The co-founder of OceanGate, Guillermo Söhnlein, told the BBC that there was likely an “instantaneous implosion” of the submersible, among whose passengers was OceanGate CEO Stockton Rush. “If that’s what happened it would have happened four days ago,” he added. The priority of the search operation is now to find and recover the bodies of the passengers — Stockton; Paul-Henry Nargeolet, a renowned Titanic expert; Hamish Harding, a world-record holding adventurer, and Shahzada and Suleman Dawood, two members of one of Pakistan’s wealthiest families — while determining the sequence of events that led to the fatal outcome.

The Titan was reported overdue Sunday afternoon about 435 miles (700 kilometers) south of St. John’s, Newfoundland, as it was on its way to where the iconic ocean liner sank more than a century ago. OceanGate Expeditions has been chronicling the Titanic’s decay and the underwater ecosystem around it via yearly voyages since 2021.

“A needle in a haystack situation”

Dr. Rob Larter, a marine geophysicist with the British Antarctic Survey, emphasized the difficulty of finding something the size of the Titan. “You’re talking about totally dark environments,” in which an object several dozen feet away can be missed, he said. “It’s just a needle in a haystack situation unless you’ve got a pretty precise location.”

Newly uncovered allegations suggest there had been significant warnings made about vessel safety during the submersible’s development.

At least 46 people successfully traveled on OceanGate’s submersible to the Titanic wreck site in 2021 and 2022, according to letters the company filed with a U.S. District Court in Norfolk, Virginia, that oversees matters involving the Titanic shipwreck.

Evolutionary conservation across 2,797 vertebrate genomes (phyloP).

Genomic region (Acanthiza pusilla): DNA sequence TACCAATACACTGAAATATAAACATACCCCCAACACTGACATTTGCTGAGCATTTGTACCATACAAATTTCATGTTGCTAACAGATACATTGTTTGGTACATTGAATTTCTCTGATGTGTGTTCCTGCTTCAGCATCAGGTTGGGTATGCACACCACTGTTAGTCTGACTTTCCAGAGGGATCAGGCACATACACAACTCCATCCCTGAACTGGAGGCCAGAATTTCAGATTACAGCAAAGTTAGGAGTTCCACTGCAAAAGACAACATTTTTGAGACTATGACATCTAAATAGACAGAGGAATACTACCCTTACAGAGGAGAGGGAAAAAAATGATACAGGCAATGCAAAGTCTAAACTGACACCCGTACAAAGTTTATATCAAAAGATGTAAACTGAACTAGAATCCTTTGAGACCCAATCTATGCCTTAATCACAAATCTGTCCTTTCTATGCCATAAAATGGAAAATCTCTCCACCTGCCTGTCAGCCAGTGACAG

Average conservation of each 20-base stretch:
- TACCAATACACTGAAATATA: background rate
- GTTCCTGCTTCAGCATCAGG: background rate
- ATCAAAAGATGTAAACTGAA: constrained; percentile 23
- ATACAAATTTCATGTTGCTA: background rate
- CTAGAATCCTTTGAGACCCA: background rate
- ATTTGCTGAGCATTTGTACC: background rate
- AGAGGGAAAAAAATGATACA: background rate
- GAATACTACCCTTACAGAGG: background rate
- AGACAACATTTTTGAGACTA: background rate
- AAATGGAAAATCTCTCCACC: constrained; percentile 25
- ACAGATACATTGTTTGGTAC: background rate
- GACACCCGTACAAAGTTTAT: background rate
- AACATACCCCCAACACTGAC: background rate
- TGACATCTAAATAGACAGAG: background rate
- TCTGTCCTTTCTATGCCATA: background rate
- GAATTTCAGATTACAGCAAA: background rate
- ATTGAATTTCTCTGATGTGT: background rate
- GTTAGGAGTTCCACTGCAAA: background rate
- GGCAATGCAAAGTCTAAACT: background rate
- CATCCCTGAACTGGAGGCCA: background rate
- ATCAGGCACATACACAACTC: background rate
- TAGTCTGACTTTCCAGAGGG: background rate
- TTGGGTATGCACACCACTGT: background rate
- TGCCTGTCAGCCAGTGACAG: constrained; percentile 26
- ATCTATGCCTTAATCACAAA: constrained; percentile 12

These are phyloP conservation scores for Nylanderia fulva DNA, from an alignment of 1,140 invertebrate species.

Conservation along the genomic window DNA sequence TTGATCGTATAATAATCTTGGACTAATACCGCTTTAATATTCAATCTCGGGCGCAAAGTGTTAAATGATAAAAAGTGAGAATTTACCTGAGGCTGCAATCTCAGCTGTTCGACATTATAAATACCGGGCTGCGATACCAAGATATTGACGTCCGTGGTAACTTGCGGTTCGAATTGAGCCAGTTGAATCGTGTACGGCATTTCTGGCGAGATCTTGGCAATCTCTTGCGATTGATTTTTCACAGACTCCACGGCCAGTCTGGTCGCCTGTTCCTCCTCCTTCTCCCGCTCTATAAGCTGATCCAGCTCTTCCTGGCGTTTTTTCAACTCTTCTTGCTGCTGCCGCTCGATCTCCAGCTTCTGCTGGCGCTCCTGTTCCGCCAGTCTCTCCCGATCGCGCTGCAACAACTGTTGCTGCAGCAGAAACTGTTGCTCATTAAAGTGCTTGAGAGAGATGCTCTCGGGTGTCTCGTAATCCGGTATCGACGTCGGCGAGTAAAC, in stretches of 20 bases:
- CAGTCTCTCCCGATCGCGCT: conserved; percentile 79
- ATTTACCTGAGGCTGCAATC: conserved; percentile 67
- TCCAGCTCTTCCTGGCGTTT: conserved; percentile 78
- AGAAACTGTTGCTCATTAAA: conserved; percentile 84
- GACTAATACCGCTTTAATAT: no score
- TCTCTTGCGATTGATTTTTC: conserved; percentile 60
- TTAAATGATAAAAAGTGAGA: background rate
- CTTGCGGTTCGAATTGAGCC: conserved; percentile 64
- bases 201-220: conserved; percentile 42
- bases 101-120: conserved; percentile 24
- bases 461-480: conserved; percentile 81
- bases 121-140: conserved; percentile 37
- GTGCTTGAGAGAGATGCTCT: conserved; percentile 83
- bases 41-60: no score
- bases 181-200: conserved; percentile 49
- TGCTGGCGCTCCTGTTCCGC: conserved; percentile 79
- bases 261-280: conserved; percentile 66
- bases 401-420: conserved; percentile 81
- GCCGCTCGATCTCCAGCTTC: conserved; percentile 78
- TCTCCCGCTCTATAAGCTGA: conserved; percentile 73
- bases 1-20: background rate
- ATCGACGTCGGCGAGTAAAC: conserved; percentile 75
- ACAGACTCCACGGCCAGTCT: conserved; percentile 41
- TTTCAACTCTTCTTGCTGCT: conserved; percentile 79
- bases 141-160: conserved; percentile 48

However, one of the company’s first customers characterized a dive he made to the site two years ago as a “kamikaze operation.”

“Imagine a metal tube a few meters long with a sheet of metal for a floor. You can’t stand. You can’t kneel. Everyone is sitting close to or on top of each other,” said Arthur Loibl, a retired businessman and adventurer from Germany. “You can’t be claustrophobic.”

During the two-and-a-half-hour descent and ascent, the lights were turned off to conserve energy, he said, with the only illumination coming from a fluorescent glow stick.

The dive was repeatedly delayed to fix a problem with the battery and the balancing weights. In total, the voyage took ten and a half hours. The submersible had seven backup systems to return to the surface, including sandbags and lead pipes that drop off and an inflatable balloon.

Nicolai Roterman, a deep-sea ecologist and lecturer in marine biology at the University of Portsmouth, England, said the disappearance of the Titan highlights the dangers and unknowns of deep-sea tourism. “Even the most reliable technology can fail, and therefore accidents will happen. With the growth in deep-sea tourism, we must expect more incidents like this.”